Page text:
West Berkshire Council

Agenda item

Schools: Deficit Recovery (Melanie Ellis)


Melanie Ellis introduced the report (Agenda Item 10), which reported on the outturn position of the nine schools that had set a deficit budget in 2018/19 and provided an update on the work that had been carried out to support these schools.

Melanie Ellis reported that nine schools had a licensed Main School Budget deficit in 2018/19 totally £870k. At period nine, the forecast deficit for these nine schools was £640k and the final outturn position was a closing deficit balance of £212k.

Section 6.1 of the report detailed that three schools had ended the financial year with an unlicensed deficit however, each of the three schools had submitted a balanced budget for 2019/20.

Ian Pearson stated that schools needed to be congratulated for their hard work to balance budgets. Headteachers and Governing Bodies had been required to make difficult decisions. Ian Pearson reported that West Berkshire Council remained committed to helping schools and to early intervention.

Councillor Dominic Boeck commended the hard work that had been undertaken by schools. Councillor Boeck referred to the three schools with unlicensed deficits that would submit balanced budgets for 2019/20. He asked if these schools would continue to be supported despite submitting balanced budgets. Melanie Ellis confirmed that the Schools’ Finance Team would continue to provide support to these schools as they were currently in deficit.

David Ramsden asked if support was being escalated for schools whose positions continued to worsen. Melanie Ellis confirmed that support would be provided to these schools by a dedicated accountant. David Ramsden commended the work taking place and commented that it needed to continue. Ian Pearson commented that if the relevant action was taken at the right time, schools could be prevented from falling into deficit.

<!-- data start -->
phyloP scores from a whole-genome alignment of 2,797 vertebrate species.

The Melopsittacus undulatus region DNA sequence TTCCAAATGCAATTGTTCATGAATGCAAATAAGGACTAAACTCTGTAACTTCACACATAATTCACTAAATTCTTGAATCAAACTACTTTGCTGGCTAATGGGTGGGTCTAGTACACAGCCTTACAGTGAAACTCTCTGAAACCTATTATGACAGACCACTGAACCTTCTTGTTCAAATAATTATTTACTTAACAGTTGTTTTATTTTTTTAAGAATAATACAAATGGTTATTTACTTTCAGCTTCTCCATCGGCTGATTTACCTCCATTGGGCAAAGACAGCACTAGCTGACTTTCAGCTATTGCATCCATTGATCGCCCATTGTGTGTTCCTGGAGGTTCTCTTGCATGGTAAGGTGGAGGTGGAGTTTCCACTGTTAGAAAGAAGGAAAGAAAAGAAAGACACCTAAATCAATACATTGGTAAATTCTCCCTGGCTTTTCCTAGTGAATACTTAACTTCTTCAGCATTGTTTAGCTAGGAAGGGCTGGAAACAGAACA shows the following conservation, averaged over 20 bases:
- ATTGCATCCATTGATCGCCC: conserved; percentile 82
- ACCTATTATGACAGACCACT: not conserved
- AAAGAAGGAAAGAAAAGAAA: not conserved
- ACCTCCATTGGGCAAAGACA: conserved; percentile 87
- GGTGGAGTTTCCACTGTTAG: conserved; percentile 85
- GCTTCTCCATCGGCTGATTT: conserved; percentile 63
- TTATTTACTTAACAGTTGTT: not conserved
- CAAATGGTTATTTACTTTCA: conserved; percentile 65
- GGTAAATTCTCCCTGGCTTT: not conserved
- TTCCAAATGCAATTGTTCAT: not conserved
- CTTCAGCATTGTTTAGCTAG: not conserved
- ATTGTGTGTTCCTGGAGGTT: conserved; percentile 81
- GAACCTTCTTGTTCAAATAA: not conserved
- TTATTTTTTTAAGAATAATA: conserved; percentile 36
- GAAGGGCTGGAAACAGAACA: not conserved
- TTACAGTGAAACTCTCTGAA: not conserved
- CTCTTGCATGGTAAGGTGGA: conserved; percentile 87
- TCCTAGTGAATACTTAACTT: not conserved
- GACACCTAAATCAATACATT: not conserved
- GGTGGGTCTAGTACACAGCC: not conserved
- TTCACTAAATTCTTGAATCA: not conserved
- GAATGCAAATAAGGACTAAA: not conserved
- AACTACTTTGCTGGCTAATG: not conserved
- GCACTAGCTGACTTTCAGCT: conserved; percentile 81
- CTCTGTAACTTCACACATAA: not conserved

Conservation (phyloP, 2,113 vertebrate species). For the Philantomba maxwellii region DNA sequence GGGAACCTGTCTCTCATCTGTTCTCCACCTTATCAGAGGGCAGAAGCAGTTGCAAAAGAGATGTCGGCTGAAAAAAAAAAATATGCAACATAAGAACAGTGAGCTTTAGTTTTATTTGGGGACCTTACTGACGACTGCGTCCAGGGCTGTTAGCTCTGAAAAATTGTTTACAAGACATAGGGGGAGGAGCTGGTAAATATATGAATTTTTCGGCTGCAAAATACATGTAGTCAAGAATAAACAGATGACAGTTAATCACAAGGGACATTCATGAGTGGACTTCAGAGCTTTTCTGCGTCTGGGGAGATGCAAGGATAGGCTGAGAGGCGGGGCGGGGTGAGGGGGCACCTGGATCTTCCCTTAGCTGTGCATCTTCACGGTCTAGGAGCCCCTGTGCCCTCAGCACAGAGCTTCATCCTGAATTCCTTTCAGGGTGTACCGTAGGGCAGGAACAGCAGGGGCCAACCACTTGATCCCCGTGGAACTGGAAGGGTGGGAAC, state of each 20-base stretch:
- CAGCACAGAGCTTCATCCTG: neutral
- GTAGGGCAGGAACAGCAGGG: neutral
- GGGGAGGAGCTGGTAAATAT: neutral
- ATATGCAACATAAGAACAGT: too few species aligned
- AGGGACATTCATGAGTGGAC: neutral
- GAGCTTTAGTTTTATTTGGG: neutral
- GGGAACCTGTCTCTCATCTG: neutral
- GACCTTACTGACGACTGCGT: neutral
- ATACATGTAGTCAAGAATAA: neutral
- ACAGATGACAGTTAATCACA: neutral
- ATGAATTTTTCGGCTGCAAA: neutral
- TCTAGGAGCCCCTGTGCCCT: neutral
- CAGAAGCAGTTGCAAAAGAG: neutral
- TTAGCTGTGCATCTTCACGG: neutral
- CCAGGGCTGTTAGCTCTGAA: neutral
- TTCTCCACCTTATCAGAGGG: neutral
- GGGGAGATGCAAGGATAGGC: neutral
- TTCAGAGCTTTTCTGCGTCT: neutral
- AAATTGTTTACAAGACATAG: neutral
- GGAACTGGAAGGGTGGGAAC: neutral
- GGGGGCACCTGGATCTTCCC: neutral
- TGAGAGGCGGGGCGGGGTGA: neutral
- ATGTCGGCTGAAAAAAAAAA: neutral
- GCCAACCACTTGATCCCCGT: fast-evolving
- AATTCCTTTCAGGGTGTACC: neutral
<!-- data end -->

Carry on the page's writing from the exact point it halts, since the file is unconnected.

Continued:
Reverend Mark Bennet referred to schools that were struggling and where difficult decisions were having to be made. Some of these schools had newly recruited Headteachers, which in some circumstances had inherited a deficit. Reverend Mark Bennet asked if schools were improving the positions of their budgets without compromising the care of children. Ian Pearson stated that individual schools were able to speak for themselves however, schools, Headteachers and Governors prioritised the needs and care of children when making decisions. Difficult decisions were often made around staff or a reduction on particular periods. David Ramsden stated that other examples included increasing class sizes and curriculum adjustments. At Little Heath School difficult decisions had been made around its A Level offer. All decisions came at a cost however, most Headteachers and Governors were in agreement that children should be put first.

Ian Nichol as representative of Robert Sandilands School commented that there were many reasons that could cause a school to go into deficit. Changes were put in place and in the case of a school he represented, demographic issues had been addressed. On behalf of all three schools that he represented, he stated that the children were always put first.

Catie Colston noted that the schools listed under 6.1 as ending 2018/19 with an unlicensed deficit, were small rural schools. Such schools were often faced with demographic issues.

Councillor Erik Pattenden noted that in some cases it looked like school deficits would recover due to the extra income received. Ian Pearson reported that schools could receive incomes from a number of different places. All schools recognised that generating income supported budgets however, there was increased opportunity to do so for certain schools.

RESOLVED that the Schools’ Forum noted the report.

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